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Fed cut impact on housing
The Fed Funds rate affects a range of consumer loans, including home equity and mortgages. Lower mortgage rates would add to the number of home buyers able to afford to make purchases, increasing demand for properties and buoying home prices. Buyers generally care less about the actual purchase price than they do about the size of their payments. If rates drop, so will monthly debt obligations.
However, the real problem in the housing market is not interest rates, according to Keith Gumbinger, vice president for HSH Associates, a mortgage industry publisher. It is that there is not enough money available for making loans.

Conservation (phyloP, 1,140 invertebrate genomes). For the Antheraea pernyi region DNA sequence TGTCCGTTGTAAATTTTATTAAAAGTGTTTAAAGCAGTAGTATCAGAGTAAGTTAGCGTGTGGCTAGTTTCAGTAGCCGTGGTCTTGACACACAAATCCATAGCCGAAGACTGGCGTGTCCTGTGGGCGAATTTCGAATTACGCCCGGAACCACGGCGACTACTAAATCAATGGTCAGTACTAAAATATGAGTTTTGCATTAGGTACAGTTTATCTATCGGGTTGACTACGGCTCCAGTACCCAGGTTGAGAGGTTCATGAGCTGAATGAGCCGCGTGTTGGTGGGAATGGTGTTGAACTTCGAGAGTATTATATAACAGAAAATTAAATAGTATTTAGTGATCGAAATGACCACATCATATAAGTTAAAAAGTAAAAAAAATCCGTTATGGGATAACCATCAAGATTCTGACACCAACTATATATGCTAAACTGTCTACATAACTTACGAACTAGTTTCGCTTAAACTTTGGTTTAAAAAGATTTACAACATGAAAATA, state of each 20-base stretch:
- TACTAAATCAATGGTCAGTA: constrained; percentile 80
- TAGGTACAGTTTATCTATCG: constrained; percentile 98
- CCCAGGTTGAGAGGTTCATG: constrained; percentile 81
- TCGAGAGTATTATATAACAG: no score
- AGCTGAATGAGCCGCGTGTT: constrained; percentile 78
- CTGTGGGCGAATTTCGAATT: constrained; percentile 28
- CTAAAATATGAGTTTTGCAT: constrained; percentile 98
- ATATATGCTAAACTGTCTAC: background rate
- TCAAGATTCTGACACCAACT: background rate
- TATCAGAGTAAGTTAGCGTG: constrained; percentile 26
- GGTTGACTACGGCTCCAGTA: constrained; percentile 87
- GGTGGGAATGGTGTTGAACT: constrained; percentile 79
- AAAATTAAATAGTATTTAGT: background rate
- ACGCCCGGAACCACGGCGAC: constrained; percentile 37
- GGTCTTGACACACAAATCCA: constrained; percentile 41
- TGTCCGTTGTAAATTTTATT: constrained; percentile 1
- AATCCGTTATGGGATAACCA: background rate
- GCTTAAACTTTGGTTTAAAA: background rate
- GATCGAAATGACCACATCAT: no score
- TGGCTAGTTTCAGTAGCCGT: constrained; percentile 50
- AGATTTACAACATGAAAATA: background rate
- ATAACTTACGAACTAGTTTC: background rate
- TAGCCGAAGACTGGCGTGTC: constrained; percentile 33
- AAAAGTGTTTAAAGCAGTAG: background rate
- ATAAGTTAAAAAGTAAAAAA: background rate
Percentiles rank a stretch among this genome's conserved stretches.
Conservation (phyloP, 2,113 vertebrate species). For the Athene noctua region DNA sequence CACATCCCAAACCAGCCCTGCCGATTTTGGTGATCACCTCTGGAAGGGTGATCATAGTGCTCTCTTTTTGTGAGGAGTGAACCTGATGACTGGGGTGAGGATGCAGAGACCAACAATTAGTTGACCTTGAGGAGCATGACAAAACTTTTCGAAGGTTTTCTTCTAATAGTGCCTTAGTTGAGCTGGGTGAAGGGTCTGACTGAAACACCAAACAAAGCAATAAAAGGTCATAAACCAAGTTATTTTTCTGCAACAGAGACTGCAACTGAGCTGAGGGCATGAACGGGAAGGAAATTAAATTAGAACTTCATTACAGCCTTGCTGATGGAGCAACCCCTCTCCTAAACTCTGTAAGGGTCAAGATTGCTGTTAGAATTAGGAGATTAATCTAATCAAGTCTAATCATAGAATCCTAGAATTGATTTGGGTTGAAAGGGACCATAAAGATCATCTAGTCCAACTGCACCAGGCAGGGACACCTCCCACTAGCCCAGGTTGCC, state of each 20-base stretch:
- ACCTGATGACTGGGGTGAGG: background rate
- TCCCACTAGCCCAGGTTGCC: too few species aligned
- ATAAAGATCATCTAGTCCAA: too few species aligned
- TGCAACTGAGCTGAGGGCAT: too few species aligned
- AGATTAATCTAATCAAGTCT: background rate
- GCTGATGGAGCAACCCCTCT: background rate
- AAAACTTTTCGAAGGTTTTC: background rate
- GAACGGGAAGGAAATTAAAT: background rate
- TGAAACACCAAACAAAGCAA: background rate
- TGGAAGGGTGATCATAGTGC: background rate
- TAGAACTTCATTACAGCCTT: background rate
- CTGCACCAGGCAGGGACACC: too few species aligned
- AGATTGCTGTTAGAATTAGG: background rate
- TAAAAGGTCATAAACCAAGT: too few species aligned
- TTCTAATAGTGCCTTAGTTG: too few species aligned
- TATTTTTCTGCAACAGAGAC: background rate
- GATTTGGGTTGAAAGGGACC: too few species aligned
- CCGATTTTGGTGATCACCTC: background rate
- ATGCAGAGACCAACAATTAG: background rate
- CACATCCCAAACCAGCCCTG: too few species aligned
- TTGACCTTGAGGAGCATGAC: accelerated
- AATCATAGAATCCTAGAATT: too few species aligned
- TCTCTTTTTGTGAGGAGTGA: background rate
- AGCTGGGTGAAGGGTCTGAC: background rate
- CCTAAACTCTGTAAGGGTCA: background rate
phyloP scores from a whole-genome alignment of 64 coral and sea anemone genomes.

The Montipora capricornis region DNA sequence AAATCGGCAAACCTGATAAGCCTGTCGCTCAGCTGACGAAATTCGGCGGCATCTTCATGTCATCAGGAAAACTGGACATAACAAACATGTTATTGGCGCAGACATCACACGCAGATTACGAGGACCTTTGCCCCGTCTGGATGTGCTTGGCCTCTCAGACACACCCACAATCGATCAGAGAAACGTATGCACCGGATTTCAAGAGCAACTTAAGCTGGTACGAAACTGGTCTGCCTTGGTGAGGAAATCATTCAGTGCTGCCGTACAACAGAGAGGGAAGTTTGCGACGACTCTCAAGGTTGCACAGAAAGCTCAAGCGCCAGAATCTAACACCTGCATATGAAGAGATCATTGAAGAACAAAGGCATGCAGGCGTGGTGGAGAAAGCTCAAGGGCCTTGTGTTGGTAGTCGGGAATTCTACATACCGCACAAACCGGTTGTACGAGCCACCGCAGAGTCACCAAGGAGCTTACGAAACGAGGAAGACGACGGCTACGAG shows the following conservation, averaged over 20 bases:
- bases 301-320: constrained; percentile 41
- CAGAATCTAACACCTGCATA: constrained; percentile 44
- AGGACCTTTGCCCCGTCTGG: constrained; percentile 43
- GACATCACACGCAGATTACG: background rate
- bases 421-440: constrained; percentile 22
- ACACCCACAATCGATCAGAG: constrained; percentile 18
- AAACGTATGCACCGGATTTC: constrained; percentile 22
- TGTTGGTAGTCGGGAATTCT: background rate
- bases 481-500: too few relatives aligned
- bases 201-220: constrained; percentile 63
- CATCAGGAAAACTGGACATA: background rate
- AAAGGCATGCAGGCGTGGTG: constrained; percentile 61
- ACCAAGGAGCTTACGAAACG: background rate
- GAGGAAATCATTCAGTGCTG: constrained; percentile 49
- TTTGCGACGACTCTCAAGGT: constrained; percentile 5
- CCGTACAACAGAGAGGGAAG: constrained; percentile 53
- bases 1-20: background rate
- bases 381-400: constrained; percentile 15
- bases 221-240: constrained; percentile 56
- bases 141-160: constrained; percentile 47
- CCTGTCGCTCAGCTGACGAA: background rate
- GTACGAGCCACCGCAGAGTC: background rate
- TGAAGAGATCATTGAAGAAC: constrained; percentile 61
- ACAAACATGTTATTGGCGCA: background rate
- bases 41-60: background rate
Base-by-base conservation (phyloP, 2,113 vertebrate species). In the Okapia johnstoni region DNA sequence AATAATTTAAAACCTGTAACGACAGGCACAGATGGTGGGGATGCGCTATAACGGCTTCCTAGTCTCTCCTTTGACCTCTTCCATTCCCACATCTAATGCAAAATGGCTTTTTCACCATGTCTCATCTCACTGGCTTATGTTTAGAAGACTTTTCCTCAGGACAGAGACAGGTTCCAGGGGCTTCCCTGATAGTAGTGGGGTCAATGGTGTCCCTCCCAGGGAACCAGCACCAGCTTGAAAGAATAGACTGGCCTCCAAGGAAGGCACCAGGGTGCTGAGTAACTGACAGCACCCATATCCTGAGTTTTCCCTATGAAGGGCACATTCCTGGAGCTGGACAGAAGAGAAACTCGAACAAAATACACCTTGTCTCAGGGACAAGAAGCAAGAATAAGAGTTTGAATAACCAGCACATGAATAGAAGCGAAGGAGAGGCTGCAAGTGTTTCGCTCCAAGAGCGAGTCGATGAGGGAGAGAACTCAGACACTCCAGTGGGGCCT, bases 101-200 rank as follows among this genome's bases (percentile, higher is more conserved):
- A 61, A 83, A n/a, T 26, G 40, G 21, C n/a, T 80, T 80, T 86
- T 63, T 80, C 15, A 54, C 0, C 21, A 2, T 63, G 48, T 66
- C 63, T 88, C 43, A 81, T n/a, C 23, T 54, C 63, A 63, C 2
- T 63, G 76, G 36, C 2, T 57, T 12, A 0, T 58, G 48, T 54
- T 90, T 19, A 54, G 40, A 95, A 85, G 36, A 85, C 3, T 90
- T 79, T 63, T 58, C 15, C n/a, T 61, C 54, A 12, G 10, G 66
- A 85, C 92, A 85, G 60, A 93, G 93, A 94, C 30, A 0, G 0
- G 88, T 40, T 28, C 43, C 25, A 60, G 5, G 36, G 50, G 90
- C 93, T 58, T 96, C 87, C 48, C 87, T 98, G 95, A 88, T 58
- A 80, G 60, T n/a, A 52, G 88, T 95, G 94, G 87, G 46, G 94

"The liquidity problem hasn't changed," Gumbinger said. "The primary issue is trust between buyers and holders of debt." Investors holding worthless or heavily discounted paper are not eager to buy more.
Home prices in many parts of the country remain out of reach for average Americans, leading to slow sales and lengthening inventories of houses on the market. Also adding to listings is a flood of new foreclosures hitting the market.